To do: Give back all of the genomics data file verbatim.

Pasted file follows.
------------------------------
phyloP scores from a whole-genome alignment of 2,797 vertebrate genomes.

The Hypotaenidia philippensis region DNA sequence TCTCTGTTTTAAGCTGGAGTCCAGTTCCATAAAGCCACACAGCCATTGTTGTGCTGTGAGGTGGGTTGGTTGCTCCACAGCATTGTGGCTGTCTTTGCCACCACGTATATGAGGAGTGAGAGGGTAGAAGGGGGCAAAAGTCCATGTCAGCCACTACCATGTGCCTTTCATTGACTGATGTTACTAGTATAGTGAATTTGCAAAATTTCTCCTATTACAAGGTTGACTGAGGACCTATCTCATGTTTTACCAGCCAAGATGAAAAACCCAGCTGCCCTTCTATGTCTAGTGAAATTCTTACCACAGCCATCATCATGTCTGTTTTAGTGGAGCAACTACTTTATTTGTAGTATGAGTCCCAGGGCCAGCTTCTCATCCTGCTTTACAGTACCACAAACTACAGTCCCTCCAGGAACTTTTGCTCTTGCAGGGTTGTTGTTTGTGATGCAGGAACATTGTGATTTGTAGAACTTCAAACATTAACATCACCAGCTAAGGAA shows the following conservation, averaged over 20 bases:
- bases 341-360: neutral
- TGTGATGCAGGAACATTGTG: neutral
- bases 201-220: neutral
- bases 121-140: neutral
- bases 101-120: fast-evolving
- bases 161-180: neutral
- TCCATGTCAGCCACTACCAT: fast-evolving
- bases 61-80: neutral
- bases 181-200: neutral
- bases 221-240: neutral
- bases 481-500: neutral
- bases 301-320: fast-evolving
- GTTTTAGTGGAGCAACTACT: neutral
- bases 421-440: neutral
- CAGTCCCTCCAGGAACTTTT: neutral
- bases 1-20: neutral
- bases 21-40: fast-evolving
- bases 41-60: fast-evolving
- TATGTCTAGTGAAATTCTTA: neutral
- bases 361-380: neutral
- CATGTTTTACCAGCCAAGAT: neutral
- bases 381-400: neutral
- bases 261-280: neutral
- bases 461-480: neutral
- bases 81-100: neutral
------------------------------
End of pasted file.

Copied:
phyloP scores from a whole-genome alignment of 2,797 vertebrate genomes.

The Hypotaenidia philippensis region DNA sequence TCTCTGTTTTAAGCTGGAGTCCAGTTCCATAAAGCCACACAGCCATTGTTGTGCTGTGAGGTGGGTTGGTTGCTCCACAGCATTGTGGCTGTCTTTGCCACCACGTATATGAGGAGTGAGAGGGTAGAAGGGGGCAAAAGTCCATGTCAGCCACTACCATGTGCCTTTCATTGACTGATGTTACTAGTATAGTGAATTTGCAAAATTTCTCCTATTACAAGGTTGACTGAGGACCTATCTCATGTTTTACCAGCCAAGATGAAAAACCCAGCTGCCCTTCTATGTCTAGTGAAATTCTTACCACAGCCATCATCATGTCTGTTTTAGTGGAGCAACTACTTTATTTGTAGTATGAGTCCCAGGGCCAGCTTCTCATCCTGCTTTACAGTACCACAAACTACAGTCCCTCCAGGAACTTTTGCTCTTGCAGGGTTGTTGTTTGTGATGCAGGAACATTGTGATTTGTAGAACTTCAAACATTAACATCACCAGCTAAGGAA shows the following conservation, averaged over 20 bases:
- bases 341-360: neutral
- TGTGATGCAGGAACATTGTG: neutral
- bases 201-220: neutral
- bases 121-140: neutral
- bases 101-120: fast-evolving
- bases 161-180: neutral
- TCCATGTCAGCCACTACCAT: fast-evolving
- bases 61-80: neutral
- bases 181-200: neutral
- bases 221-240: neutral
- bases 481-500: neutral
- bases 301-320: fast-evolving
- GTTTTAGTGGAGCAACTACT: neutral
- bases 421-440: neutral
- CAGTCCCTCCAGGAACTTTT: neutral
- bases 1-20: neutral
- bases 21-40: fast-evolving
- bases 41-60: fast-evolving
- TATGTCTAGTGAAATTCTTA: neutral
- bases 361-380: neutral
- CATGTTTTACCAGCCAAGAT: neutral
- bases 381-400: neutral
- bases 261-280: neutral
- bases 461-480: neutral
- bases 81-100: neutral